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The People v. Escobedo

OPINION FILED MAY 27, 1963.

THE PEOPLE OF THE STATE OF ILLINOIS, DEFENDANT IN ERROR,

v.

DANNY ESCOBEDO, PLAINTIFF IN ERROR.



WRIT OF ERROR to the Criminal Court of Cook County; the Hon. FRED W. SLATER, Judge, presiding.

MR. JUSTICE HOUSE DELIVERED THE OPINION OF THE COURT:

Danny Escobedo was indicted in the criminal court of Cook County for the murder of his brother-in-law, Manuel Valtierra. A jury found him guilty and fixed his sentence at 20 years confinement in the penitentiary. He seeks a review of the conviction on this writ of error.

The record shows that Manuel Valtierra was murdered in the backyard of his home on January 19, 1960. The evidence connecting defendant with the murder is his confession. It shows that decedent was married to defendant's sister, that decedent and defendant had argued about decedent frequently beating the sister and that on January 19, 1960, defendant hired Benedict DiGerlando to murder his brother-in-law.

It is first argued that the trial court erred in admitting the confession into evidence. The defendant was immediately suspected of implication in the crime and was questioned on January 20 and at various other times, but there was not sufficient evidence to hold him. On January 30, 1960, DiGerlando was in custody and between 7:30 and 8:00 P.M. he made a statement to the police in which he named defendant as the one who fired the shots killing Valtierra. Defendant and his sister were arrested about 8:00 or 9:00 P.M. While they were on their way to the police station, Gerald Sullivan, one of the arresting officers, told defendant that DiGerlando had named him as the one who shot Valtierra. Defendant said he wanted to hear DiGerlando say that. Officer Montejano saw defendant about 10:00 and again repeated to him what DiGerlando said. Defendant said DiGerlando was lying. Montejano then asked defendant if he would like to hear DiGerlando say it and defendant said yes. After DiGerlando had accused defendant of shooting Valtierra at their confrontation, defendant told officers Montejano and O'Malley that DiGerlando was the one who fired the shots. Officer Flynn arrived about this time, 10:15 P.M., with officers Sullivan and McNulty, and officers Montejano and O'Malley left. Defendant told Flynn in the presence of Sullivan and McNulty that DiGerlando had done the shooting. About 11:30 assistant State's Attorney Theodore Cooper and court reporter Don Flannery arrived at the homicide bureau. Defendant then made the confession to Cooper. Cooper, Flannery and Montejano were present when the confession was made.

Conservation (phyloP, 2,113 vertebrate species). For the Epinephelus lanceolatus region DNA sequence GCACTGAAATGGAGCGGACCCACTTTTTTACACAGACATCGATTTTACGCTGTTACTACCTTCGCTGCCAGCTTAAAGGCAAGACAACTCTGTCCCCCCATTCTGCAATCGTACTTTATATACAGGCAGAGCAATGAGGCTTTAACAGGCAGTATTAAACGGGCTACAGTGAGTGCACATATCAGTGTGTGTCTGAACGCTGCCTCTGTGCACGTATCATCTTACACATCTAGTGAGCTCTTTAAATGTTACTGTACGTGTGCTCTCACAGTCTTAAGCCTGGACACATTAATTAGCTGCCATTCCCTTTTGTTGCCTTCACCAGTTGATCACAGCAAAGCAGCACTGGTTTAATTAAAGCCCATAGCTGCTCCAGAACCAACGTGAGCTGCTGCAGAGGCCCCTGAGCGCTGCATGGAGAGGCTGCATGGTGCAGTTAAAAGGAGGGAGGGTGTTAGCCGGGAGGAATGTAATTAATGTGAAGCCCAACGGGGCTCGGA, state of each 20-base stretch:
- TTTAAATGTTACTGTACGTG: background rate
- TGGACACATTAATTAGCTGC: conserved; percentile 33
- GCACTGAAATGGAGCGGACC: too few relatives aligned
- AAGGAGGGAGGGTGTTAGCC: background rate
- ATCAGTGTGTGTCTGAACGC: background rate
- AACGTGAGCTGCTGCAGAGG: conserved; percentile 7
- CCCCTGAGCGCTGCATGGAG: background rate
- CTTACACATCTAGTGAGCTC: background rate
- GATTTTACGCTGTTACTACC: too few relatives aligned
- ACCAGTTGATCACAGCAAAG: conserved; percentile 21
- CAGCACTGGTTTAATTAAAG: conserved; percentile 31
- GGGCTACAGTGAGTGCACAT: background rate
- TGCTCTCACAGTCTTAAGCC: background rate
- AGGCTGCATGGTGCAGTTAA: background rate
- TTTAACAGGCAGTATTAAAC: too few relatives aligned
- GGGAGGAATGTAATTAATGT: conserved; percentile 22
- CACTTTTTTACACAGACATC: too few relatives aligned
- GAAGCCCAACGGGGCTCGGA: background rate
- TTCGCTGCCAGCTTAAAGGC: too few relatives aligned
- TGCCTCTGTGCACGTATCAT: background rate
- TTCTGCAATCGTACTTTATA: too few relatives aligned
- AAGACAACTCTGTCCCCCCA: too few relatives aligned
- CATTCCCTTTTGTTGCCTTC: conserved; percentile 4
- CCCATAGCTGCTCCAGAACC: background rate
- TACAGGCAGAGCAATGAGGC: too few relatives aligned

Warren Wolfson, defendant's attorney, arrived at the police station about 10:30 P.M. He asked several officers for permission to see defendant. After his requests were denied he showed the officers the statutes concerning the right of an attorney to see his client. He left the station about 1:00 A.M. without having had a chance to consult with his client.

The defendant on direct examination testified that when he arrived at the police station he asked to see his lawyer. He said that Montejano approached him about 10:00 or 10:30 and told him that "DiGerlando had already made a statement saying that he shot the man, my brother-in-law, and he would see to it that we would go home and be held only as witnesses, if anything, if we had made a statement against DiGerlando." He said he gave no statement to Montejano after the promise was made and made no statement until the assistant State's Attorney arrived. Defendant's attorney then asked if the statement was true and defendant replied, "No it isn't." The attorney then asked, "Why did you make this statement to the State's Attorney?" The defendant answered, "I seen that my sister was being put at the head of this crime and I knew she had not done it and I wanted to help my sister and that is the reason why I made the statement." His attorney apparently was not content with this answer inasmuch as he asked the following questions:

"Q. Did the fact that you had been made promises by Montejano have any bearing upon your making this statement?

"A. Yes, it did.

"Q. Did the fact that the police officers had made promises specifically that you would not be prosecuted if you made this statement have any effect on your making that statement?

"A. Yes, it did.

"Q. Were these promises in fact the motivation that made you make this statement?

"A. Yes."

With a number of other leading questions the attorney also brought out that Montejano spoke to defendant in Spanish and told him that he had gone to school with his brother and could help him and that "Benny is Italian and there is no use in a Mexican going down for an Italian."

The defendant did not accuse any of the police officers with having beaten or threatened him. He said the promises made by Montejano were not made in the presence of any of the other officers and he did not tell the assistant State's ...


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